The unsworn reports generated by Dr. Parnes are submitted in support of defendants' motion.
Defendants submit additional medical reports but they are unsworn and therefore inadmissible (Yunatanov v Stein, 69 AD3d 708, 709 [2d Dept 2010]).
Defendants also submit medical reports by Dr. Barry Katzman, an orthopedist, dated July 9, 2012, July 23, 2012, and October 3, 2012. However, these reports are unsworn and therefore inadmissible (Yunatanov v Stein, 69 AD3d 708, 709 [2d Dept 2010]).
Defendants also submit the sworn medical report of Dr. Joseph Marguelies, an orthopedic surgeon, dated October 17, 2012. Dr. Marguelies found that plaintiff sustained a left shoulder contusion. He also found that plaintiff suffers from limited range of motion in his left shoulder. Specifically, Dr. Marguelies found limited range of the motion in anterior flexion to 140 degrees, when normal is 170 degrees. He also found limited range of motion in abduction to 140 degrees, when normal is 180 degrees. Dr. Marguelies opined that plaintiff's injuries are causally related to the motor vehicle accident that occurred on June 7, 2012. However, based on his orthopedic clinical evaluation, Dr. Marguelies opined that plaintiff had no functional disability and may continue with activities of daily living, as well as present employment.
Defendants also submit the police accident report. This report is not certified as a business record and therefore constitutes inadmissible hearsay (Hazzard v Burrowes, 95 AD3d 829 [2d Dept 2012]), except for any portions of the report that contain party admissions (see, Jackson v Trust, 103 AD3d 851, 852 [2d Dept 2013]).
The police accident report indicates that the accident was witnessed by one person. However, the report contains no statements from the witness. --------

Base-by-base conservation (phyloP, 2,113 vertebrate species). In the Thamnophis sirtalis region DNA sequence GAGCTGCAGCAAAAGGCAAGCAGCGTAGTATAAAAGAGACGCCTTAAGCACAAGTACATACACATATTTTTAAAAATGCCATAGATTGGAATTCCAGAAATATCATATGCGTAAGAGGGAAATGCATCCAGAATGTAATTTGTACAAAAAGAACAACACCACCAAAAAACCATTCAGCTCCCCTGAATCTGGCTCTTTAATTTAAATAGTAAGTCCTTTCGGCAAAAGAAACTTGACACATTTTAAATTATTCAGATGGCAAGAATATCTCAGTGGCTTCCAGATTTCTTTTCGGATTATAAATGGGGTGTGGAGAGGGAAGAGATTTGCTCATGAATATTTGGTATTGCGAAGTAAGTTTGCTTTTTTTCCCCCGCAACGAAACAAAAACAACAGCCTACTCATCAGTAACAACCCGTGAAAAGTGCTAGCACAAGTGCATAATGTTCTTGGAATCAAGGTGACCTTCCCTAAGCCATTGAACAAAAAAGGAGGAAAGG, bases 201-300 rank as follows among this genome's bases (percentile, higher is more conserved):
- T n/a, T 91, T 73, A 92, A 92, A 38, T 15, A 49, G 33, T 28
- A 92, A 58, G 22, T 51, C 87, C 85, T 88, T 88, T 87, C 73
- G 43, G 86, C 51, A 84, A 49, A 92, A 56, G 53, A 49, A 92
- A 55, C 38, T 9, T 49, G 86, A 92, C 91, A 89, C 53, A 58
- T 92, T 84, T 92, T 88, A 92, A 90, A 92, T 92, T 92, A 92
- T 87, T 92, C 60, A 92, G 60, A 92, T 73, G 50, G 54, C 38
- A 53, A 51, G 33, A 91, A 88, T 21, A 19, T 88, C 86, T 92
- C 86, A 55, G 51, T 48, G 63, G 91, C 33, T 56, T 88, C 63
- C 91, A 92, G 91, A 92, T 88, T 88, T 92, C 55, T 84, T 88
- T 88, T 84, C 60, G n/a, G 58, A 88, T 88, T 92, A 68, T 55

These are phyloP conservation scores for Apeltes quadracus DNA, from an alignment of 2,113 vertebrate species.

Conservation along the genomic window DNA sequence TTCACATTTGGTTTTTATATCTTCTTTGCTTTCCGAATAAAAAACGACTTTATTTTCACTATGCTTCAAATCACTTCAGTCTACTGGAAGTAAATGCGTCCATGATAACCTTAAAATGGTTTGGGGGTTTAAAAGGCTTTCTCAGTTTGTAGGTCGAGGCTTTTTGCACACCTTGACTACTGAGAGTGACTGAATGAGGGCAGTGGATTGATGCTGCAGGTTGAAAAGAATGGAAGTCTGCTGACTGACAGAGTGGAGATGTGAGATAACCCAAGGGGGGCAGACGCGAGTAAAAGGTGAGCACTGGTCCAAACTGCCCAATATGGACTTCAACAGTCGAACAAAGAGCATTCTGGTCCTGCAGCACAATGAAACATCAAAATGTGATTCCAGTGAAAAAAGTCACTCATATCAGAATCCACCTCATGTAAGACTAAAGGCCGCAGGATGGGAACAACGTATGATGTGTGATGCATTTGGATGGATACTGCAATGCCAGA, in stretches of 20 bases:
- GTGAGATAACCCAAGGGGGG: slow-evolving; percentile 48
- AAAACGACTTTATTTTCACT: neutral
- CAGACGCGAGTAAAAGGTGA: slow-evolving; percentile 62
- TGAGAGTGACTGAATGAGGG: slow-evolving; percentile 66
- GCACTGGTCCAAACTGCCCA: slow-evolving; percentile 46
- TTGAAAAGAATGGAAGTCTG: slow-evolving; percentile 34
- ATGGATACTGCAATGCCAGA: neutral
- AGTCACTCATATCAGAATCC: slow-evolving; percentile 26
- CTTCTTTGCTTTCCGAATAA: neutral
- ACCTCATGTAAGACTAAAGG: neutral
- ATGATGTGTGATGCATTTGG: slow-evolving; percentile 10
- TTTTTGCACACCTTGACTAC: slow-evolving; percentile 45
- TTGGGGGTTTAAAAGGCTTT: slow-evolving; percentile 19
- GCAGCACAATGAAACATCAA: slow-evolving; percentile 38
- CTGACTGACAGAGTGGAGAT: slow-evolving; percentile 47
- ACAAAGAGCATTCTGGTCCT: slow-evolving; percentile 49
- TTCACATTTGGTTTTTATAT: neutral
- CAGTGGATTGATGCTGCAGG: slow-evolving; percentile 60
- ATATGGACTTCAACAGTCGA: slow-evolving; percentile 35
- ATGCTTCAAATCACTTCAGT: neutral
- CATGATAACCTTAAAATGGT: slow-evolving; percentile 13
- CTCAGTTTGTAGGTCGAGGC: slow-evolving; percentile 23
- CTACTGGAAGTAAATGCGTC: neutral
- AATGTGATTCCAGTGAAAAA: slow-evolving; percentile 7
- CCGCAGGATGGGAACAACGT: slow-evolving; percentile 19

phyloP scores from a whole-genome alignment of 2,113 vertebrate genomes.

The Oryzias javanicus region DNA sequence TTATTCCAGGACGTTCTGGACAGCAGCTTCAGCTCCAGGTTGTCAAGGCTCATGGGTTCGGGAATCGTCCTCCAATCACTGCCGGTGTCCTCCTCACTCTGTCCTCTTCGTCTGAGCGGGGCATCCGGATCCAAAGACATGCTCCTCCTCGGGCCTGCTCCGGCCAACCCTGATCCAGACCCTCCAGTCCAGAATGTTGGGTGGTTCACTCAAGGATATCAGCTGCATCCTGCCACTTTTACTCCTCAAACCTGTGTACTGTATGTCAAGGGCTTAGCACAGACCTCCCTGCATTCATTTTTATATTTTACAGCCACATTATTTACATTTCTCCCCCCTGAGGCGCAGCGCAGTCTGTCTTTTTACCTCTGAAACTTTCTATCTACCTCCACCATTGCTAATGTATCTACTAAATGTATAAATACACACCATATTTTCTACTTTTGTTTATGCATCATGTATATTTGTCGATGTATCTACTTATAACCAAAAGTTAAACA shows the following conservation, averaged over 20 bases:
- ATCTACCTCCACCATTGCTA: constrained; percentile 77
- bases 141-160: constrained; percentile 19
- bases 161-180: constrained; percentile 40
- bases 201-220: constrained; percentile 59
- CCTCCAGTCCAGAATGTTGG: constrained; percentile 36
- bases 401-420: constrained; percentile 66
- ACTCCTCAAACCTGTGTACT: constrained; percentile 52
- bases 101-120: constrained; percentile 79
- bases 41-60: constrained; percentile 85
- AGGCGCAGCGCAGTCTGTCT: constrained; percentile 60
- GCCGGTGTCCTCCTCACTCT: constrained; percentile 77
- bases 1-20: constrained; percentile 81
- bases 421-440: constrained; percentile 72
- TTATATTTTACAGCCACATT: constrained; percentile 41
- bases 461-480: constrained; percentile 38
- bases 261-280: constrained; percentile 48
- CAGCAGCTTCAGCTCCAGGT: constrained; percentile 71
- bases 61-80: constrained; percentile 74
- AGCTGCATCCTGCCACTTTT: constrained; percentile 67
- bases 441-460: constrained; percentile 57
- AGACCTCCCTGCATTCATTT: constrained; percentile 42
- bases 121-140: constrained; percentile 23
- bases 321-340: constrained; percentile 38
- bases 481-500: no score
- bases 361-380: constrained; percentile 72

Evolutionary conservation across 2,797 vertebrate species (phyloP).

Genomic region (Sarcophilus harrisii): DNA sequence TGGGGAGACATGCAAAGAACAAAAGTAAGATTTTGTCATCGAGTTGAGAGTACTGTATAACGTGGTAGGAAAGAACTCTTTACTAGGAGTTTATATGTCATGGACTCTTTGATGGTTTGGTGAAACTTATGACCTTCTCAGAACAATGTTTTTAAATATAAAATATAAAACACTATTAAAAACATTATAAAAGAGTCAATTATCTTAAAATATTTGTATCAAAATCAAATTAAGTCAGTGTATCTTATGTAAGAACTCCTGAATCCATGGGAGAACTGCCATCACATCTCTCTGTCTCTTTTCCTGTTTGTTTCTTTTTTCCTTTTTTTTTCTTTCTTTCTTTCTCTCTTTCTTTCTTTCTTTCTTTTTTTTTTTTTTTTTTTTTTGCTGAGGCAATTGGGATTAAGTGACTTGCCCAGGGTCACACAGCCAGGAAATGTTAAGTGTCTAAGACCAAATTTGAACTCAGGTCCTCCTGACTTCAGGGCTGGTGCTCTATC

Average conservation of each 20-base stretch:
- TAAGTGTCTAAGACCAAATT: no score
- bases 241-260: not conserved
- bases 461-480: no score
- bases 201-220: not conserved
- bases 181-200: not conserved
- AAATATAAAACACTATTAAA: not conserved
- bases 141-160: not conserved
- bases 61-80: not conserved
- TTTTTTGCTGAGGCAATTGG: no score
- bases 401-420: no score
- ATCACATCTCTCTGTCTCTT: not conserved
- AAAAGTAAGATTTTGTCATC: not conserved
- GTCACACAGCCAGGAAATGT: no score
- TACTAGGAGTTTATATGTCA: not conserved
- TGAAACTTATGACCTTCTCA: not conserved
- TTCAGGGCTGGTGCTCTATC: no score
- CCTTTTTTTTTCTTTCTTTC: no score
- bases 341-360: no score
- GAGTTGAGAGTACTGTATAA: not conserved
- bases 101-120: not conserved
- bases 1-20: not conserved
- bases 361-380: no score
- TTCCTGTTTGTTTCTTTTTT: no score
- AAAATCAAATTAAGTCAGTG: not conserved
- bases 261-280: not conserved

In opposition, plaintiff submits the sworn medical report by Dr. Barry Katzman, dated September 9, 2019. In this report, Dr. Katzman describes his previous examinations of plaintiff, including the July 9, 2012, July 23, 2012, and October 3, 2012 examinations. According to his 2019 report, Dr. Katzman found that plaintiff sustained a left shoulder labral tear, SLAP tear, rotator cuff tear, and partial tear of biceps. He also found decreased range of motion in plaintiff's left shoulder. Specifically, he found plaintiff's left shoulder forward flexion to be limited to 80 degrees, when normal forward flexion is 180 degrees. Dr. Katzman opined that plaintiff's injuries are permanent and causally related to the motor vehicle accident that occurred on June 7, 2012.
Plaintiff submits additional medical reports but they are unsworn and therefore inadmissible (Yunatanov, 69 AD3d 708, 709).
Plaintiff and defendants have each submitted proof in evidentiary form sufficient to raise triable issues of fact as to whether plaintiff has suffered a serious injury as defined by Insurance Law § 5102(d) (see, e.g., Chul Koo Jeong v Denike, 137 AD3d 1189, 1190 [2d Dept 2016]; Bakis v Cummings, 133 AD3d 802, 803 [2d Dept 2015]).
For the foregoing reasons, defendants' motion for summary judgment is denied.
This constitutes the decision and order of the court. December 24, 2019
DEVIN P. COHEN
Supreme Court Justice